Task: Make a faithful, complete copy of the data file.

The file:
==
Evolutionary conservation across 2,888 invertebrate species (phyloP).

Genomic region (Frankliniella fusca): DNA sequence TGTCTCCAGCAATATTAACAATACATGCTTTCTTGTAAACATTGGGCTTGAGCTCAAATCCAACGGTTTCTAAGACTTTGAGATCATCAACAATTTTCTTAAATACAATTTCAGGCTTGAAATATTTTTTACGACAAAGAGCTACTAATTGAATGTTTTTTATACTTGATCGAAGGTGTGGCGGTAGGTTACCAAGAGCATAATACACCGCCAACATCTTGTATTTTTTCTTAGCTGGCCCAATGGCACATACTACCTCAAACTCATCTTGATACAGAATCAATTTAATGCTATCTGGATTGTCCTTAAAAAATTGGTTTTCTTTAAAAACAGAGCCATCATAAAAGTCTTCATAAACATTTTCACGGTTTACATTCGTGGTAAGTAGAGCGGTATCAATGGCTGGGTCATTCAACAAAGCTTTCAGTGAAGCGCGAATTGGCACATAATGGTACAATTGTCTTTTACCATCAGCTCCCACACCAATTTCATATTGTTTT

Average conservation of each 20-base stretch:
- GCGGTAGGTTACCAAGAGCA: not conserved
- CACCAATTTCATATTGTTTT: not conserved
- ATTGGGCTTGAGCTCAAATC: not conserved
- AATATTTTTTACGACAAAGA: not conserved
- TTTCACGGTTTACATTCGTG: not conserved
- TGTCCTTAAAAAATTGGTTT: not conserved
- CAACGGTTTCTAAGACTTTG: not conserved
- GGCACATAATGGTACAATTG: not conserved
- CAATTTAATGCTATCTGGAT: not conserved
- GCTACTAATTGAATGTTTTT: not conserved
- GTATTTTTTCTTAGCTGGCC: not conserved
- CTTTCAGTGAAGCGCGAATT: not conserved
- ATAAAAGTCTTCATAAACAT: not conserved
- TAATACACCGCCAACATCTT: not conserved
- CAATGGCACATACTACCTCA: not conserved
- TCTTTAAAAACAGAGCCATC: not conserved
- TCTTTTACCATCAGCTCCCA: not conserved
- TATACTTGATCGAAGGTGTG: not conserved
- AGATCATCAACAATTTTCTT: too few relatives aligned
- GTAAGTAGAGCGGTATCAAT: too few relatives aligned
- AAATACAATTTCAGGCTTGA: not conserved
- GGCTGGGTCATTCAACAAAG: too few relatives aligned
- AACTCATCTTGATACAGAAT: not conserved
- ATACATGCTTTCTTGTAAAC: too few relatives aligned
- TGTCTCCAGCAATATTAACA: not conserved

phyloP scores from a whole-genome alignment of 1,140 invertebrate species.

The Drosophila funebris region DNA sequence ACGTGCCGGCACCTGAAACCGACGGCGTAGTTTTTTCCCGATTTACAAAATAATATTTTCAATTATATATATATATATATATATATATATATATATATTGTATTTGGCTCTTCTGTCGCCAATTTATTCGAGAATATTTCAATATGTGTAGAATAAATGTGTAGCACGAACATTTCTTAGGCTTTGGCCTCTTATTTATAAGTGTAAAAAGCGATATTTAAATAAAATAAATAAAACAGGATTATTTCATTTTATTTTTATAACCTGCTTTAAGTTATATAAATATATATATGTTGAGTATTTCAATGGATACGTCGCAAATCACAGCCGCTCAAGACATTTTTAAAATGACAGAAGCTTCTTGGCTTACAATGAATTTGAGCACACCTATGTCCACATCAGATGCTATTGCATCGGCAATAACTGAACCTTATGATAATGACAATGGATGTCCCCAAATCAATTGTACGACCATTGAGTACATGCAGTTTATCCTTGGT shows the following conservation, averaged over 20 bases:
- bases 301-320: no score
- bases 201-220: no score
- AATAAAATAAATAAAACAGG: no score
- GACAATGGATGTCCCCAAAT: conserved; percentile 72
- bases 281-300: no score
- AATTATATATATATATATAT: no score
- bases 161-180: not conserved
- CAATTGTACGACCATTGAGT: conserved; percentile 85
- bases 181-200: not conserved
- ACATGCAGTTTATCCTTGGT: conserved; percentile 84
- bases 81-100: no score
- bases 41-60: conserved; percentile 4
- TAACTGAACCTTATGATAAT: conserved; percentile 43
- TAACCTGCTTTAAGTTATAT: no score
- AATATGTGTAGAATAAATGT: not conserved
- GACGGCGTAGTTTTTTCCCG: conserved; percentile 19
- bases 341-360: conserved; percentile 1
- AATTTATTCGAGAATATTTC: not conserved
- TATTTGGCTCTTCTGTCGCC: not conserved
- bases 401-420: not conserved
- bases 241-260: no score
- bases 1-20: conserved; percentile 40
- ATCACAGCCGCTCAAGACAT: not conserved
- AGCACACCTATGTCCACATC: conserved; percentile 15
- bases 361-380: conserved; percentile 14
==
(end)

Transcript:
Evolutionary conservation across 2,888 invertebrate species (phyloP).

Genomic region (Frankliniella fusca): DNA sequence TGTCTCCAGCAATATTAACAATACATGCTTTCTTGTAAACATTGGGCTTGAGCTCAAATCCAACGGTTTCTAAGACTTTGAGATCATCAACAATTTTCTTAAATACAATTTCAGGCTTGAAATATTTTTTACGACAAAGAGCTACTAATTGAATGTTTTTTATACTTGATCGAAGGTGTGGCGGTAGGTTACCAAGAGCATAATACACCGCCAACATCTTGTATTTTTTCTTAGCTGGCCCAATGGCACATACTACCTCAAACTCATCTTGATACAGAATCAATTTAATGCTATCTGGATTGTCCTTAAAAAATTGGTTTTCTTTAAAAACAGAGCCATCATAAAAGTCTTCATAAACATTTTCACGGTTTACATTCGTGGTAAGTAGAGCGGTATCAATGGCTGGGTCATTCAACAAAGCTTTCAGTGAAGCGCGAATTGGCACATAATGGTACAATTGTCTTTTACCATCAGCTCCCACACCAATTTCATATTGTTTT

Average conservation of each 20-base stretch:
- GCGGTAGGTTACCAAGAGCA: not conserved
- CACCAATTTCATATTGTTTT: not conserved
- ATTGGGCTTGAGCTCAAATC: not conserved
- AATATTTTTTACGACAAAGA: not conserved
- TTTCACGGTTTACATTCGTG: not conserved
- TGTCCTTAAAAAATTGGTTT: not conserved
- CAACGGTTTCTAAGACTTTG: not conserved
- GGCACATAATGGTACAATTG: not conserved
- CAATTTAATGCTATCTGGAT: not conserved
- GCTACTAATTGAATGTTTTT: not conserved
- GTATTTTTTCTTAGCTGGCC: not conserved
- CTTTCAGTGAAGCGCGAATT: not conserved
- ATAAAAGTCTTCATAAACAT: not conserved
- TAATACACCGCCAACATCTT: not conserved
- CAATGGCACATACTACCTCA: not conserved
- TCTTTAAAAACAGAGCCATC: not conserved
- TCTTTTACCATCAGCTCCCA: not conserved
- TATACTTGATCGAAGGTGTG: not conserved
- AGATCATCAACAATTTTCTT: too few relatives aligned
- GTAAGTAGAGCGGTATCAAT: too few relatives aligned
- AAATACAATTTCAGGCTTGA: not conserved
- GGCTGGGTCATTCAACAAAG: too few relatives aligned
- AACTCATCTTGATACAGAAT: not conserved
- ATACATGCTTTCTTGTAAAC: too few relatives aligned
- TGTCTCCAGCAATATTAACA: not conserved

phyloP scores from a whole-genome alignment of 1,140 invertebrate species.

The Drosophila funebris region DNA sequence ACGTGCCGGCACCTGAAACCGACGGCGTAGTTTTTTCCCGATTTACAAAATAATATTTTCAATTATATATATATATATATATATATATATATATATATTGTATTTGGCTCTTCTGTCGCCAATTTATTCGAGAATATTTCAATATGTGTAGAATAAATGTGTAGCACGAACATTTCTTAGGCTTTGGCCTCTTATTTATAAGTGTAAAAAGCGATATTTAAATAAAATAAATAAAACAGGATTATTTCATTTTATTTTTATAACCTGCTTTAAGTTATATAAATATATATATGTTGAGTATTTCAATGGATACGTCGCAAATCACAGCCGCTCAAGACATTTTTAAAATGACAGAAGCTTCTTGGCTTACAATGAATTTGAGCACACCTATGTCCACATCAGATGCTATTGCATCGGCAATAACTGAACCTTATGATAATGACAATGGATGTCCCCAAATCAATTGTACGACCATTGAGTACATGCAGTTTATCCTTGGT shows the following conservation, averaged over 20 bases:
- bases 301-320: no score
- bases 201-220: no score
- AATAAAATAAATAAAACAGG: no score
- GACAATGGATGTCCCCAAAT: conserved; percentile 72
- bases 281-300: no score
- AATTATATATATATATATAT: no score
- bases 161-180: not conserved
- CAATTGTACGACCATTGAGT: conserved; percentile 85
- bases 181-200: not conserved
- ACATGCAGTTTATCCTTGGT: conserved; percentile 84
- bases 81-100: no score
- bases 41-60: conserved; percentile 4
- TAACTGAACCTTATGATAAT: conserved; percentile 43
- TAACCTGCTTTAAGTTATAT: no score
- AATATGTGTAGAATAAATGT: not conserved
- GACGGCGTAGTTTTTTCCCG: conserved; percentile 19
- bases 341-360: conserved; percentile 1
- AATTTATTCGAGAATATTTC: not conserved
- TATTTGGCTCTTCTGTCGCC: not conserved
- bases 401-420: not conserved
- bases 241-260: no score
- bases 1-20: conserved; percentile 40
- ATCACAGCCGCTCAAGACAT: not conserved
- AGCACACCTATGTCCACATC: conserved; percentile 15
- bases 361-380: conserved; percentile 14